AT least 26.5 million Nigerians residing in 26 states and the Federal Capital Territory, Abuja, are at risk of facing acute food crises between June and August 2024.
A new report by the Food and Agriculture Organisation (FAO), of the United Nations in partnership with the World Food Programme and other agencies has disclosed.
The Cadre Harmonise (CH) report for October 2023 revealed that the aftermath effect of the removal of the fuel subsidy announced by President Bola Tinubu during his inauguration on May 29 has impacted several households within the country negatively.
The announcement, according to the report, came after the country had battled with challenges like the naira redesign policy which affected the country’s economy before it was suspended and the 2022 flooding in October-Novermber that displaced more than 1.4 million people from their homes including the destruction of agricultural products.
“Going into the lean season (June to August 2024) households may experience slight to moderate deterioration in food consumption which may plunge several states into the crisis phase. The unacceptable thresholds of food consumption may have resulted from a significant spike in staple food prices following increases in fuel prices, inflation and high cost of food production,” the report stated.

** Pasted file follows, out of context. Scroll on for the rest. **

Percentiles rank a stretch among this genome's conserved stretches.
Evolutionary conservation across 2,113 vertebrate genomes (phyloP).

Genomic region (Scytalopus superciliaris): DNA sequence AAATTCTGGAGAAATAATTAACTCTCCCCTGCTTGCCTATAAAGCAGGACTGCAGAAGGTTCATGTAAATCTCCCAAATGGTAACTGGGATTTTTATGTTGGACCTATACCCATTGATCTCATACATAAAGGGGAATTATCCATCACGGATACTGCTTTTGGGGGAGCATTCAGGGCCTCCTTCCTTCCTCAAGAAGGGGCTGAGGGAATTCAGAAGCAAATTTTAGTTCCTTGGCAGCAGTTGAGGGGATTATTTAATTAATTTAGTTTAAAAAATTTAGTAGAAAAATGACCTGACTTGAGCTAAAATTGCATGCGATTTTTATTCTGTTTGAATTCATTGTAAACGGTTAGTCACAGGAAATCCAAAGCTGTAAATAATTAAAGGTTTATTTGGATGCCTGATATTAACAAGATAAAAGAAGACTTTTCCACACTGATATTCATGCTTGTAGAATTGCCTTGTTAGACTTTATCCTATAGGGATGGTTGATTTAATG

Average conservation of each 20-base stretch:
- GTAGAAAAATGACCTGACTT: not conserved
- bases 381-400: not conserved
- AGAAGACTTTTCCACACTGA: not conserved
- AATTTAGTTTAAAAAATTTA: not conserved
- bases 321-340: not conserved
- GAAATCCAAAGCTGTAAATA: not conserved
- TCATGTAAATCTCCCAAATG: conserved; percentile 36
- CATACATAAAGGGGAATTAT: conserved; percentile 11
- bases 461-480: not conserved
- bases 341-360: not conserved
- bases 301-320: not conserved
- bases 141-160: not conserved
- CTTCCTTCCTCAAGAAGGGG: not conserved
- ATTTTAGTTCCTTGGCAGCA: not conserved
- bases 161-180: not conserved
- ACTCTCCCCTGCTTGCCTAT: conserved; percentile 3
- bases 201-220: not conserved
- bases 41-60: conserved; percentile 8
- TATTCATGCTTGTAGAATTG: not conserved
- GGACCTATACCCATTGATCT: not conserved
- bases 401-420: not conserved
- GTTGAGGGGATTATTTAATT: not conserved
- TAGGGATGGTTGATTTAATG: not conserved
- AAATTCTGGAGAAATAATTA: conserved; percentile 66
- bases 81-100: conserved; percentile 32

The ICIR has reported how rising food inflation impacts the prices of food. Also, the latest data from the National Bureau of Statistics put Nigeria’s inflation rate at 26.72 per cent making it the second-highest inflation record since 2003.
The rising inflation has failed to tank, despite the federal government’s announcement of about 10 palliative schemes to cushion the effect of the removal of subsidies.
Conversely, available data showed the schemes have not been effective as the inflation rate has increased by 4.31 per cent consistently from 22.41 per cent reported in May 2023.
During the presentation of the report, the UN FAO Representative in Nigeria and ECOWAS, Dominique Koffy, said the agency went to various states in Nigeria to identify populations at risk of food and nutrition insecurity.
He said, “Last week, we gathered in many states with the main goal of analysing all available data to identify populations at risk of food and nutrition insecurity in the country. As you all agree, CH analysis continues to produce reliable and widely acceptable evidence for planning food security and livelihood response targeting, and for prioritisation of development programmes.”
The report also said that there was a significant reduction in household stock to more than 60 per cent of households, with more than 35 per cent having no stocks in 2023 when compared to 2022 and the five-year average.
“The low levels of stocks resulted from the washed away of several hectares of matured ready-to-harvest cropped fields, particularly in states most affected by the 2023 flash floods (Kogi, Taraba, Plateau and Niger states).
“In crisis-affected states of Adamawa, Borno Niger, Zamfara, Kaduna Katsina, Sokoto and Yobe, including parts of Benue and Plateau states, limited production activities were reported. Although global markets stock supply appears to be stable, price increases have continued to limit food access across all analysed states,” the report stated.